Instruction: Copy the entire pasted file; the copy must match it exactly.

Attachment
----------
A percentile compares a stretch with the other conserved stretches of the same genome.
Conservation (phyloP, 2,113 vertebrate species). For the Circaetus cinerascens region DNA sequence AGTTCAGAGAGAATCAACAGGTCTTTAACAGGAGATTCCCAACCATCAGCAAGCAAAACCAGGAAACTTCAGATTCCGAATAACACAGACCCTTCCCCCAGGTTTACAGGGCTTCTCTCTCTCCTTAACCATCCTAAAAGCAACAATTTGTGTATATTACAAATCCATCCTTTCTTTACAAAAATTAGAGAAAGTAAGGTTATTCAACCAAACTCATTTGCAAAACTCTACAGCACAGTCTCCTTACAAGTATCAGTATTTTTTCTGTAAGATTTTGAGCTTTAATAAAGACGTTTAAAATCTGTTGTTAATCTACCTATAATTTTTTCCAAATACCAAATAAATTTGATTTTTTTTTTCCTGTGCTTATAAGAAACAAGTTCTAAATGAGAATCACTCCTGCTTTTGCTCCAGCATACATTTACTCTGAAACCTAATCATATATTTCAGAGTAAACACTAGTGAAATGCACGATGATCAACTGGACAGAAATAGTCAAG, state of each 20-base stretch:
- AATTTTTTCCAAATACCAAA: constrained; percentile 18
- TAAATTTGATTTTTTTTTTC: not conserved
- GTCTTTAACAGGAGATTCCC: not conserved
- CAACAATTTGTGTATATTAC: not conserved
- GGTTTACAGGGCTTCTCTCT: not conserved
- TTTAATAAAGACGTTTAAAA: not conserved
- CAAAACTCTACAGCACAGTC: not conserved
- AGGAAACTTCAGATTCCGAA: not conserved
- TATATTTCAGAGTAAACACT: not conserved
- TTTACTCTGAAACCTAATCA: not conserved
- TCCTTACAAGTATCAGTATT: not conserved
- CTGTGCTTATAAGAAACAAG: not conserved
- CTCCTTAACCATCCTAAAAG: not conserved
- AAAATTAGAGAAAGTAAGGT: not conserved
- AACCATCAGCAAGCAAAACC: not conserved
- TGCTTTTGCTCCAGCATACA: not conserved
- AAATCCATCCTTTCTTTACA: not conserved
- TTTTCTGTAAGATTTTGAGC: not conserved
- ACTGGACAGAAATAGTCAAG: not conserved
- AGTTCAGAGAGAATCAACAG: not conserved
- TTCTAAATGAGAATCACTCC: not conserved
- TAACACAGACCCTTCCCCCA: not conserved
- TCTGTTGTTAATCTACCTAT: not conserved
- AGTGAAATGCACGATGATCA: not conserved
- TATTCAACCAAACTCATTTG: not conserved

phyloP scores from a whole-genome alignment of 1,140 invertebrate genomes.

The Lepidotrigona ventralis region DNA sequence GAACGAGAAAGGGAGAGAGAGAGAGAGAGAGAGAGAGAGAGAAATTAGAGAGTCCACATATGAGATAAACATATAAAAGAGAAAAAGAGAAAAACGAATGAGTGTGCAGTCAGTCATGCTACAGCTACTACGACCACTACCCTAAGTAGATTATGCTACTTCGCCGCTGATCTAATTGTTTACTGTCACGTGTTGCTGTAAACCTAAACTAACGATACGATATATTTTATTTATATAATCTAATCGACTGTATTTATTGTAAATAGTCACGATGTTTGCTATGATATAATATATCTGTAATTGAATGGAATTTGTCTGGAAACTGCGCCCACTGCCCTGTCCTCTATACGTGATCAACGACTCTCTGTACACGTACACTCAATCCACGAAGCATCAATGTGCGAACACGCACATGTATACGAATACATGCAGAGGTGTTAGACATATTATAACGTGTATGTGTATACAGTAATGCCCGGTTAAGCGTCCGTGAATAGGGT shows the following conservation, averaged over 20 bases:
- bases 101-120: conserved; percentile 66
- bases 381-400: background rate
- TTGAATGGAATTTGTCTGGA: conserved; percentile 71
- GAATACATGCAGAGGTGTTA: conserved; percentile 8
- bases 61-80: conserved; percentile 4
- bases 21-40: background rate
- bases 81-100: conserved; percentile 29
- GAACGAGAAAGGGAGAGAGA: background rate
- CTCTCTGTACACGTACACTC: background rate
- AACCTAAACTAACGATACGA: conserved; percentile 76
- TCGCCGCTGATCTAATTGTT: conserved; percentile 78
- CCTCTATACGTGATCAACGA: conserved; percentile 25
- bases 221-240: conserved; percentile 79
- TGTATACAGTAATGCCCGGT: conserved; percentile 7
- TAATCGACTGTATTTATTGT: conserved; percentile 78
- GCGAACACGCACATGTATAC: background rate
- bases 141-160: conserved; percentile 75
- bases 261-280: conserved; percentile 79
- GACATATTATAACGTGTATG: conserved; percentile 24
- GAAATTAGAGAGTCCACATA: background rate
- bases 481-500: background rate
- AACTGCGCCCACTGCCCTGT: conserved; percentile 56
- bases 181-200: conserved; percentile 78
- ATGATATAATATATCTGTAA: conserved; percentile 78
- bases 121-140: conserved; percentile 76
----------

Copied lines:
A percentile compares a stretch with the other conserved stretches of the same genome.
Conservation (phyloP, 2,113 vertebrate species). For the Circaetus cinerascens region DNA sequence AGTTCAGAGAGAATCAACAGGTCTTTAACAGGAGATTCCCAACCATCAGCAAGCAAAACCAGGAAACTTCAGATTCCGAATAACACAGACCCTTCCCCCAGGTTTACAGGGCTTCTCTCTCTCCTTAACCATCCTAAAAGCAACAATTTGTGTATATTACAAATCCATCCTTTCTTTACAAAAATTAGAGAAAGTAAGGTTATTCAACCAAACTCATTTGCAAAACTCTACAGCACAGTCTCCTTACAAGTATCAGTATTTTTTCTGTAAGATTTTGAGCTTTAATAAAGACGTTTAAAATCTGTTGTTAATCTACCTATAATTTTTTCCAAATACCAAATAAATTTGATTTTTTTTTTCCTGTGCTTATAAGAAACAAGTTCTAAATGAGAATCACTCCTGCTTTTGCTCCAGCATACATTTACTCTGAAACCTAATCATATATTTCAGAGTAAACACTAGTGAAATGCACGATGATCAACTGGACAGAAATAGTCAAG, state of each 20-base stretch:
- AATTTTTTCCAAATACCAAA: constrained; percentile 18
- TAAATTTGATTTTTTTTTTC: not conserved
- GTCTTTAACAGGAGATTCCC: not conserved
- CAACAATTTGTGTATATTAC: not conserved
- GGTTTACAGGGCTTCTCTCT: not conserved
- TTTAATAAAGACGTTTAAAA: not conserved
- CAAAACTCTACAGCACAGTC: not conserved
- AGGAAACTTCAGATTCCGAA: not conserved
- TATATTTCAGAGTAAACACT: not conserved
- TTTACTCTGAAACCTAATCA: not conserved
- TCCTTACAAGTATCAGTATT: not conserved
- CTGTGCTTATAAGAAACAAG: not conserved
- CTCCTTAACCATCCTAAAAG: not conserved
- AAAATTAGAGAAAGTAAGGT: not conserved
- AACCATCAGCAAGCAAAACC: not conserved
- TGCTTTTGCTCCAGCATACA: not conserved
- AAATCCATCCTTTCTTTACA: not conserved
- TTTTCTGTAAGATTTTGAGC: not conserved
- ACTGGACAGAAATAGTCAAG: not conserved
- AGTTCAGAGAGAATCAACAG: not conserved
- TTCTAAATGAGAATCACTCC: not conserved
- TAACACAGACCCTTCCCCCA: not conserved
- TCTGTTGTTAATCTACCTAT: not conserved
- AGTGAAATGCACGATGATCA: not conserved
- TATTCAACCAAACTCATTTG: not conserved

phyloP scores from a whole-genome alignment of 1,140 invertebrate genomes.

The Lepidotrigona ventralis region DNA sequence GAACGAGAAAGGGAGAGAGAGAGAGAGAGAGAGAGAGAGAGAAATTAGAGAGTCCACATATGAGATAAACATATAAAAGAGAAAAAGAGAAAAACGAATGAGTGTGCAGTCAGTCATGCTACAGCTACTACGACCACTACCCTAAGTAGATTATGCTACTTCGCCGCTGATCTAATTGTTTACTGTCACGTGTTGCTGTAAACCTAAACTAACGATACGATATATTTTATTTATATAATCTAATCGACTGTATTTATTGTAAATAGTCACGATGTTTGCTATGATATAATATATCTGTAATTGAATGGAATTTGTCTGGAAACTGCGCCCACTGCCCTGTCCTCTATACGTGATCAACGACTCTCTGTACACGTACACTCAATCCACGAAGCATCAATGTGCGAACACGCACATGTATACGAATACATGCAGAGGTGTTAGACATATTATAACGTGTATGTGTATACAGTAATGCCCGGTTAAGCGTCCGTGAATAGGGT shows the following conservation, averaged over 20 bases:
- bases 101-120: conserved; percentile 66
- bases 381-400: background rate
- TTGAATGGAATTTGTCTGGA: conserved; percentile 71
- GAATACATGCAGAGGTGTTA: conserved; percentile 8
- bases 61-80: conserved; percentile 4
- bases 21-40: background rate
- bases 81-100: conserved; percentile 29
- GAACGAGAAAGGGAGAGAGA: background rate
- CTCTCTGTACACGTACACTC: background rate
- AACCTAAACTAACGATACGA: conserved; percentile 76
- TCGCCGCTGATCTAATTGTT: conserved; percentile 78
- CCTCTATACGTGATCAACGA: conserved; percentile 25
- bases 221-240: conserved; percentile 79
- TGTATACAGTAATGCCCGGT: conserved; percentile 7
- TAATCGACTGTATTTATTGT: conserved; percentile 78
- GCGAACACGCACATGTATAC: background rate
- bases 141-160: conserved; percentile 75
- bases 261-280: conserved; percentile 79
- GACATATTATAACGTGTATG: conserved; percentile 24
- GAAATTAGAGAGTCCACATA: background rate
- bases 481-500: background rate
- AACTGCGCCCACTGCCCTGT: conserved; percentile 56
- bases 181-200: conserved; percentile 78
- ATGATATAATATATCTGTAA: conserved; percentile 78
- bases 121-140: conserved; percentile 76